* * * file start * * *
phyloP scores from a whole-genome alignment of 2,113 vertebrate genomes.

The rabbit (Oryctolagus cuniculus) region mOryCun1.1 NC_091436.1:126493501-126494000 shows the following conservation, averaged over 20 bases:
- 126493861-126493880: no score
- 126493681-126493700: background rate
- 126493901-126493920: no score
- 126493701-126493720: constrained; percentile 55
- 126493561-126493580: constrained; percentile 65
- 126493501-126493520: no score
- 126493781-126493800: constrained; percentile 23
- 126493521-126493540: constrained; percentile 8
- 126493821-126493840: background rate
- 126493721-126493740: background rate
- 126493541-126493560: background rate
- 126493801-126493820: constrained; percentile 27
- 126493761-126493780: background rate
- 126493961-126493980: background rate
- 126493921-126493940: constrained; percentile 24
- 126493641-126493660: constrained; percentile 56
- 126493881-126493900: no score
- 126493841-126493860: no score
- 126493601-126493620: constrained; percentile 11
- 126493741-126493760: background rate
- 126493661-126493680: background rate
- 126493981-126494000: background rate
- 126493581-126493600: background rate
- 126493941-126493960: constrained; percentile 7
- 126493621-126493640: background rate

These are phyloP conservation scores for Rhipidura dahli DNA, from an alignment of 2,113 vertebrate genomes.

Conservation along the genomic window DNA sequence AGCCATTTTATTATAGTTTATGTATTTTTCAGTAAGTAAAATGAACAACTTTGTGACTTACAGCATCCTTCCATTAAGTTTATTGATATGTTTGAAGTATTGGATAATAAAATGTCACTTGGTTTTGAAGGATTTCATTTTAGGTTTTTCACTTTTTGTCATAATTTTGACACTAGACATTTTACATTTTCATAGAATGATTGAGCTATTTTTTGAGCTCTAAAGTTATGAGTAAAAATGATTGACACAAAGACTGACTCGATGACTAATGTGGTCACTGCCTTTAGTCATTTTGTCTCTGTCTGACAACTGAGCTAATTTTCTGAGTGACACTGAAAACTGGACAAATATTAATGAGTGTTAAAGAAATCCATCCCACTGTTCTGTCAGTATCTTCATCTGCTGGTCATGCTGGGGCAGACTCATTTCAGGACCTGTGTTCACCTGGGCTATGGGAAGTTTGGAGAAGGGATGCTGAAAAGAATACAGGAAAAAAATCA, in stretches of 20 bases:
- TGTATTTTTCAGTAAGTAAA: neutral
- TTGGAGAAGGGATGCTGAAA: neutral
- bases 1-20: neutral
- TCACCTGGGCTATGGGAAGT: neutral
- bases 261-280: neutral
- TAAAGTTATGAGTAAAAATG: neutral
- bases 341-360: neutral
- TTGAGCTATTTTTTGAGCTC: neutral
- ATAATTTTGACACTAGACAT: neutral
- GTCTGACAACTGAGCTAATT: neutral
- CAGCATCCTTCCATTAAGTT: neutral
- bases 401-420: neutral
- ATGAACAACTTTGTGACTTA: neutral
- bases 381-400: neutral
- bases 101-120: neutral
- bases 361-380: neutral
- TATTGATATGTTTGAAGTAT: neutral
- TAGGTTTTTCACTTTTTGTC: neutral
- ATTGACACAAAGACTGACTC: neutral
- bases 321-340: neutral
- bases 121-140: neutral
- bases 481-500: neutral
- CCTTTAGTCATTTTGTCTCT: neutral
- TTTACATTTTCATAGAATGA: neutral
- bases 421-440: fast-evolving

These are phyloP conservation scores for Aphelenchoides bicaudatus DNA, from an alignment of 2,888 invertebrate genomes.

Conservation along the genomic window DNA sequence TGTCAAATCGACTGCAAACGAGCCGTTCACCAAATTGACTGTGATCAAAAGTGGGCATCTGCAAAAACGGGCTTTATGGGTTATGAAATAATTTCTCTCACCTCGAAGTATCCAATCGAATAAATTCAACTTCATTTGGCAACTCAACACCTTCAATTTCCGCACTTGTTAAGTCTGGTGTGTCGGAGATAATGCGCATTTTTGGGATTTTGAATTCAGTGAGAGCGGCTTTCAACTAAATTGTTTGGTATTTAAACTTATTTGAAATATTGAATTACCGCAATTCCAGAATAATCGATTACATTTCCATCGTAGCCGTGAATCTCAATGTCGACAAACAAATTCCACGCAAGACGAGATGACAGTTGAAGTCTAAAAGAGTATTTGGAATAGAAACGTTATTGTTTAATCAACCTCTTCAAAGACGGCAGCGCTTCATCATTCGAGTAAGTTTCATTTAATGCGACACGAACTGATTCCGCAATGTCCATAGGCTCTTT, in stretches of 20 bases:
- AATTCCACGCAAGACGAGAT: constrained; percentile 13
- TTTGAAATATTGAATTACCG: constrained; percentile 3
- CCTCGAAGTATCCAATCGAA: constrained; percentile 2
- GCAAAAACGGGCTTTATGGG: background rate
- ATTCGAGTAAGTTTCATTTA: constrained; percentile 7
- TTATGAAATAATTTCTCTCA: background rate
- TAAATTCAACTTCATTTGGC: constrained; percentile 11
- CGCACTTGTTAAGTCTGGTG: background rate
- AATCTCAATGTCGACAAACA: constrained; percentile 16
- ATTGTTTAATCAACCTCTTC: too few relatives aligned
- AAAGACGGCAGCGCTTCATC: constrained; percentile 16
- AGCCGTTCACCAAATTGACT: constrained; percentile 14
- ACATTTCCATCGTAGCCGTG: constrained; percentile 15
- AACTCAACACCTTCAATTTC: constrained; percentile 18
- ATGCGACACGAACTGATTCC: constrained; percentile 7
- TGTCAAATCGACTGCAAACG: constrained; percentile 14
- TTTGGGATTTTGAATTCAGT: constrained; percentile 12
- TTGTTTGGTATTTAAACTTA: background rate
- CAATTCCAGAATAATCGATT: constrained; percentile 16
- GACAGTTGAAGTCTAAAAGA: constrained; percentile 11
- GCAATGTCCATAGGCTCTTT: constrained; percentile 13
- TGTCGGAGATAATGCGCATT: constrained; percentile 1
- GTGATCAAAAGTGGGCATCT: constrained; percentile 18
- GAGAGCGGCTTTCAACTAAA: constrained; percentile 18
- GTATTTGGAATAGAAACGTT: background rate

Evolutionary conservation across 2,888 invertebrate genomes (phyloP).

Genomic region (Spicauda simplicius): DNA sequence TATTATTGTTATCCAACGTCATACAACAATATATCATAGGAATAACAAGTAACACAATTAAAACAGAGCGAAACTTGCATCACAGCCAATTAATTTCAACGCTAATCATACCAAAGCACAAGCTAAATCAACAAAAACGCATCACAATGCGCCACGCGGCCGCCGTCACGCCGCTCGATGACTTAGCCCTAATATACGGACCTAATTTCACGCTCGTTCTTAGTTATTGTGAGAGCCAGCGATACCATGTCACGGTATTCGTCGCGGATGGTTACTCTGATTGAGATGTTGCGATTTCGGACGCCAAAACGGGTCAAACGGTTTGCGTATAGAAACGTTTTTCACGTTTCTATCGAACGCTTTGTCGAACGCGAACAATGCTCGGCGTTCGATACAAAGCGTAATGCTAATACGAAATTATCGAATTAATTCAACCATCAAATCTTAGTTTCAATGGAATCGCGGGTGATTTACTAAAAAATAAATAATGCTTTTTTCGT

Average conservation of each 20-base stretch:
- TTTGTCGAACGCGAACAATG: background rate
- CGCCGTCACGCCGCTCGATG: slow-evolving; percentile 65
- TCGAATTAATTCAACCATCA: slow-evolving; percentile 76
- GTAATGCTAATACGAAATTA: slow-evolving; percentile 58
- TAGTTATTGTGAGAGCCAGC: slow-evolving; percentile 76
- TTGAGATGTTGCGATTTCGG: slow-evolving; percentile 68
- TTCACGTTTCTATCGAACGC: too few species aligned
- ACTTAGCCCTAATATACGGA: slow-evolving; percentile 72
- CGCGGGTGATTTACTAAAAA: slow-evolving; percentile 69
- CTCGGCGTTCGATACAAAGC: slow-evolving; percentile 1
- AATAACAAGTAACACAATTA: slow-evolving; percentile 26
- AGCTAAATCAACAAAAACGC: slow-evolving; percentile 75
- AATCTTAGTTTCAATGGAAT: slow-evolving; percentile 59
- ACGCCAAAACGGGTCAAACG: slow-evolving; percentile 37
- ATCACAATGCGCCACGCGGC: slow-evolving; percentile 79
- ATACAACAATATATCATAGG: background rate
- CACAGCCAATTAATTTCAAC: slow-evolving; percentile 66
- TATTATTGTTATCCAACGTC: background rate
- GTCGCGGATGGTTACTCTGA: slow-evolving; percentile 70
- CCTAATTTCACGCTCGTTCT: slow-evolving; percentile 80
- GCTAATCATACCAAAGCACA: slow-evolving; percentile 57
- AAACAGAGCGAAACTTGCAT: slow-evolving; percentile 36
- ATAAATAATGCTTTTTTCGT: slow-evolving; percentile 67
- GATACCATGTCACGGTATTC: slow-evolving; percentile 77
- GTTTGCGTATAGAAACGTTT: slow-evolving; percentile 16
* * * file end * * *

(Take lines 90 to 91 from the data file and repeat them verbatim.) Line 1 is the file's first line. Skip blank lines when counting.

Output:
- TTGAGATGTTGCGATTTCGG: slow-evolving; percentile 68
- TTCACGTTTCTATCGAACGC: too few species aligned